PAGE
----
The first signboard Kashmir wanted the PaK visitors to see was a reminder of what Sheikh Mohammed Iqbal, the Kashmiri origin, national poet of Pakistan, sung for pre-partition India: “Mazhab Nahi Sikhata Aapas Mein Bair Rakhna” (Religion does not teach hatred).
As visitors would march a few feet ahead into J&K, they would feel blessed by a ‘shrine’ just on the elevation facing the Kaman Post’s Kashmir gate. This Greenfield shrine surprised me. It was a concrete-epitaphed grave draped in green with flower petals showered over it. I went to Col G S Rawat of the Dogra Regiment who was overseeing things: “Who lays buried in this grave?”
“Nobody, it is empty,” colonel said in a terse, curt tone. “It is empty but it shows our respect to the great saint Rangi Baba who lies buried in Qazinag.” I laughed at the “outpost of respect”.
Kashmir is not unaware that managing different facets of its faith are a state project. Within and outside the clergy, there are lot many people keen to go an extra-mile in helping the system “contain” the external influences on “local” Islam. This is more of a scandal and the only outcome of all this is some rehabilitation to some people for some time. Let me be very honest in saying this that these series of projects run by local officials turned god-men and those handling it from UP and North Block have not changed even an iota on ground. They have only added to the costs of the system they work for as stakeholders have multiplied.
For me, faith should not be the subject of the secular state. Elected directly by the people, governments are purely instruments of governance. They should restrict themselves to that only and avoid becoming Kashmir’s new “faith-healers”.
A Chief Minister cannot be the Chief Muslim Priest at the same time. Sheikh Abdullah tried and failed. This was despite the fact that he created a parallel religious platform to push his political agenda forward. But if the government genuinely wishes to contribute adequately in matters of faith, it has a huge potential without compromising its secular basics.
One way of pre-empting the offshore influence on the “local” Islam is to undo the aberrations that have been encouraged by the systems over the years. For a start, why the government cannot stop investing in the mosques on the simple plea that no government fund is halal for a mosque? State kitty has contributions from diverse resources including pure interest and levy of a series of taxes on liquor. Lot of mosques were constructed, repaired and renovated by the government under various tourism and heritage schemes in last many decades. If the faithful lack the capacity to contribute for creating a better prayer space, it should not be a state government headache. There has been a lot of criticism to such flawed public spending process in past but no government gave it a serious thought.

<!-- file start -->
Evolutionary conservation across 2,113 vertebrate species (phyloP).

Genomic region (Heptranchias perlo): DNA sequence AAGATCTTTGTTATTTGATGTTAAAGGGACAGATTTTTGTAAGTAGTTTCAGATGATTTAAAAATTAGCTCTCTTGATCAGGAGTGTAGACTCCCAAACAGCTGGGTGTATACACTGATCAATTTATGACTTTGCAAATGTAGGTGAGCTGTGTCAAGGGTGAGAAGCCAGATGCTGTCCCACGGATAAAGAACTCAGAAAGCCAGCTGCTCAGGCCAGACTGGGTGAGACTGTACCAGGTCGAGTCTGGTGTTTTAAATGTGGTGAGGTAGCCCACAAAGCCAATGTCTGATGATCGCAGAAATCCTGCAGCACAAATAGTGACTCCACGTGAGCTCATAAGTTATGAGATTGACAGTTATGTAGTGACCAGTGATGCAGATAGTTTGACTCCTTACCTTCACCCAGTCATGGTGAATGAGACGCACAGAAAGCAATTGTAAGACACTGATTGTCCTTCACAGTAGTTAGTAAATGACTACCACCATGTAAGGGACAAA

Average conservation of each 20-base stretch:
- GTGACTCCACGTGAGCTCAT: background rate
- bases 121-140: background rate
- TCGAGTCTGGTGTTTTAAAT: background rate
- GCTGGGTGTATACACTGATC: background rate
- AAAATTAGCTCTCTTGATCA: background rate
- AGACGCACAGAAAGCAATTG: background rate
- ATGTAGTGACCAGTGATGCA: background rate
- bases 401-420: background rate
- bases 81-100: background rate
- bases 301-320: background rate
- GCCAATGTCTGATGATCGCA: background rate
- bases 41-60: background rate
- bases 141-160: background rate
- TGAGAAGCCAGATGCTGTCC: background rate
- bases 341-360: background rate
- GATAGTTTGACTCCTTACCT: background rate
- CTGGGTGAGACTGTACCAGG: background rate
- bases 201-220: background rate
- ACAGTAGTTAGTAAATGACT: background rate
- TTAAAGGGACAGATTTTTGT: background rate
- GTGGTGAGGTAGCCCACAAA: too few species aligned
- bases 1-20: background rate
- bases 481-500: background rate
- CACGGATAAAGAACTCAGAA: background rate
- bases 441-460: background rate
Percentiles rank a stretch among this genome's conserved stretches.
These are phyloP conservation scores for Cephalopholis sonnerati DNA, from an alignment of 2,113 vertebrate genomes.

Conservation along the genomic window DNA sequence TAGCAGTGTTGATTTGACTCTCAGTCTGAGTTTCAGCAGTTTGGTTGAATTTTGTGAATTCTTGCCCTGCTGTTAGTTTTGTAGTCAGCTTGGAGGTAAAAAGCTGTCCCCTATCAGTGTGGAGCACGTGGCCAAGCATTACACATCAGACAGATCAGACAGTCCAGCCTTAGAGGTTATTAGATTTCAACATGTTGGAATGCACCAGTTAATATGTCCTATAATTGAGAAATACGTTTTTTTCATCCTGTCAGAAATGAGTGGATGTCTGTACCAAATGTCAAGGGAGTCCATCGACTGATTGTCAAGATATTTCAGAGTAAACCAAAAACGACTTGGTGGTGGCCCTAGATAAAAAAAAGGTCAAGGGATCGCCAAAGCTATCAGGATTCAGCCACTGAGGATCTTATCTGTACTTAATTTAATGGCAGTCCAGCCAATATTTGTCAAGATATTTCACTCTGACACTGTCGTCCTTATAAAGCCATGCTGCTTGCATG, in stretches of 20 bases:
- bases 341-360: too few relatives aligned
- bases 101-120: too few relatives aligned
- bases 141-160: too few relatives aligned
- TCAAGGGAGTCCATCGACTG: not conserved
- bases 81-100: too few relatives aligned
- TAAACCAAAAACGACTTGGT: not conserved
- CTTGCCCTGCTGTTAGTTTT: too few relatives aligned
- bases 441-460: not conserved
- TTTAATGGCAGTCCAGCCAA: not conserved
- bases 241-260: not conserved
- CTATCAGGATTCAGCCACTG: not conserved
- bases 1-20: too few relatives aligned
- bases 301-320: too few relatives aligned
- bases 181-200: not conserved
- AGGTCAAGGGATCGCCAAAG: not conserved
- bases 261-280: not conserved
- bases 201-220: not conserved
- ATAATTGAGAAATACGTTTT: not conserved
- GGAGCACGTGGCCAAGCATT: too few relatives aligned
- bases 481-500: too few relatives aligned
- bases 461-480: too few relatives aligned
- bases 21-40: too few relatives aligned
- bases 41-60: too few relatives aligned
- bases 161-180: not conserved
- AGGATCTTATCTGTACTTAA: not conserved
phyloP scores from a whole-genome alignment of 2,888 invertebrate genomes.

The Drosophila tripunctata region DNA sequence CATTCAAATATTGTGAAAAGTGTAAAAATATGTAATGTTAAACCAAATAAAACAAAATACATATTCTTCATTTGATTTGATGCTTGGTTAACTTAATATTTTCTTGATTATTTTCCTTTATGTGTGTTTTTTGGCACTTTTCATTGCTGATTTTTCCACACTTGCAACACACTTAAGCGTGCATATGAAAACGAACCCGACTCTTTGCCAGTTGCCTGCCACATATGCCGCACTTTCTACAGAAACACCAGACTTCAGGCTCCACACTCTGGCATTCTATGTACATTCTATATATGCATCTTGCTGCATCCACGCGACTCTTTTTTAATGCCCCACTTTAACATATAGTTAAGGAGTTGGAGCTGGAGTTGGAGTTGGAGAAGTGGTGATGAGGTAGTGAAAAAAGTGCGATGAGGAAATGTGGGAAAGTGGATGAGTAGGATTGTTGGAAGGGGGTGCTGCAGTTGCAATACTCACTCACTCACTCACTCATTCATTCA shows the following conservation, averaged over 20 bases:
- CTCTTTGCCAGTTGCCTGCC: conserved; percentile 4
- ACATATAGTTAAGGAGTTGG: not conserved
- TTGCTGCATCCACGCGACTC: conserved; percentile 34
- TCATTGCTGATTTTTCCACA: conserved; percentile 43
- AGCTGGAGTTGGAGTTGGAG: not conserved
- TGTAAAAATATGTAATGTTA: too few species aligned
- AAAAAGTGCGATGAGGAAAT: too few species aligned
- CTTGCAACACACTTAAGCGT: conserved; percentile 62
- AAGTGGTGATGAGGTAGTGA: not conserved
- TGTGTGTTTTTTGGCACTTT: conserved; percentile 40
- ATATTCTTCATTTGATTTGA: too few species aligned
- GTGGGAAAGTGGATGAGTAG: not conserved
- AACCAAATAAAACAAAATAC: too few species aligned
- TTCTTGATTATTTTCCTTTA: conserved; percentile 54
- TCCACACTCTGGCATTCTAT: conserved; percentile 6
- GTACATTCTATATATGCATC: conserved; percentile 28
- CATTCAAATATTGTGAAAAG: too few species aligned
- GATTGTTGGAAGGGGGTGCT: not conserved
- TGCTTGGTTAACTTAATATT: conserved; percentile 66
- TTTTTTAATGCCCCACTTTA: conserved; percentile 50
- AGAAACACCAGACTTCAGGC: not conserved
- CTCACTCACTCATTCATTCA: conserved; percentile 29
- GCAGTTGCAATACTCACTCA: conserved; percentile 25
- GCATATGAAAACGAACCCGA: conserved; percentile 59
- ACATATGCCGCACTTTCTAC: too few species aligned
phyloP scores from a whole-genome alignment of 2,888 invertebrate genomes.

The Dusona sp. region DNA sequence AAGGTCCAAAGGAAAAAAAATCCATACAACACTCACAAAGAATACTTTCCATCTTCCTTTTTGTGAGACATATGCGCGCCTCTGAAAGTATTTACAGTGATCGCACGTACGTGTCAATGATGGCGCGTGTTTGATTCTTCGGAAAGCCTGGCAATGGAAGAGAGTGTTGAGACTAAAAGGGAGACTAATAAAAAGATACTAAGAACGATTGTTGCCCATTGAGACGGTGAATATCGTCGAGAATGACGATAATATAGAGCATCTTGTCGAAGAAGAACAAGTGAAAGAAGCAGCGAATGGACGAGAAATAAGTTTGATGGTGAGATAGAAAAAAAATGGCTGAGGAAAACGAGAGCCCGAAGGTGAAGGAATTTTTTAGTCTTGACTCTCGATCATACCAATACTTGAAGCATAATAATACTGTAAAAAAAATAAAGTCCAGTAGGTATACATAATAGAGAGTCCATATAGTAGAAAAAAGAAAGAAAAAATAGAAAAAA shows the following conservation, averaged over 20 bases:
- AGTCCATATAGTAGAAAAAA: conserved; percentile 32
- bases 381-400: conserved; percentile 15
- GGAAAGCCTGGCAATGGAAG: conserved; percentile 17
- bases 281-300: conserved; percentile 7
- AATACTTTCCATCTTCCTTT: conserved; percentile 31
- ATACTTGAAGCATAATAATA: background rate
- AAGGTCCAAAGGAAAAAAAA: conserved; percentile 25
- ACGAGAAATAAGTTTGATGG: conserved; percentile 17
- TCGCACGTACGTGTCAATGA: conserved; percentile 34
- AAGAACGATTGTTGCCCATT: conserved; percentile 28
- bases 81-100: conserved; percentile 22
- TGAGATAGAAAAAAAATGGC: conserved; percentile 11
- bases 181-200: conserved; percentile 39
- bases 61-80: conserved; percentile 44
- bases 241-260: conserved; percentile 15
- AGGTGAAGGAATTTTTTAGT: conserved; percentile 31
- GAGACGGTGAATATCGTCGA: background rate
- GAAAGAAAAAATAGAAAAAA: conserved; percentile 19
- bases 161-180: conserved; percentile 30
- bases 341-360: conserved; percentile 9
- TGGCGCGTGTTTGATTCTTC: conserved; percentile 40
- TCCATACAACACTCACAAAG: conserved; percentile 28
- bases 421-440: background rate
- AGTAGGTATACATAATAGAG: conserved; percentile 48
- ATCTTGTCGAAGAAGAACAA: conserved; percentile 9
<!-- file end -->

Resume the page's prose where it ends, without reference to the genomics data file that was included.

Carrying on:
By the way why should not government act and prevent setting up of mosques on state land. A prayer in any mosque that is constructed on encroached space including government land (which is not paid for), usually termed as Maqbooza Ahli Islam, is not allowed in Islam.
Why cannot government encourage the professionals – as in case of non-Muslim Trusts and NGOs, to takeover and manage the Muslim properties in Kashmir and Jammu? Why shouldn’t the government manage the Muslim Wakf’s as it does with the Sikh Gurdwara Prabandhak Committee by holding an election for its office bearers for a definite time frame? Muslim Trusts in J&K are the worst victims of mis-governance and mis-management.
The second way-out for government is to invoke culture and history to manage areas where faith comes in between. Most of the load that Kashmir has added to the puritanical Islam is its cultural continuity with its distant Hindu past – people started worshipping graves once the new faith stopped them from idol-worship.
If the government has to take its Project Faith seriously, then it will have to review the strategy. Most of the shrines, for instance, have more cultural or historical significance than that of faith. The government can invest massively and make a grand contribution if it takes that route.
The society has resisted a white-paint of a shrine by 15-corps under its open ended Operation Sadhabavana. But if the government reconstructs shrines, as it has done at many places, and take the historic and cultural route, nobody will have any objection, even a millennium later.
Kashmir is a tricky, unpredictable place that has exhibited massive outpour of emotion and sentiment every time, a sensitive situation emerges. While systems and process have changed across Kashmir in last one century, a commoner has sustained his faith undiluted. He reacted to a situation almost in the same fashion in 1931 as he did to Salman Rushdie’s Satanic Verses in 1989. So the systems should respect a commoner’s self-discovery and retrospection of his religious processes and practices. This could help Kashmir’s political masters immensely in encouraging logic and science, a tool that might come handy for them to manage bigger issues later.
Most of the politicians have their Pirs and Gurus. I am aware of some Muslim politicians having Tantriks as Gurus. I know Pirs living literally in cowsheds but retaining their right as spiritual leaders of various political beings. These characters might be great in their own right but Islam being the way of life with emphasis on purity and cleanliness may never accommodate them. These are superstitious traditions rooted in cultural past and may not necessarily be thrust upon faith.
Kindly understand these basics before creating new ‘faith accompli’.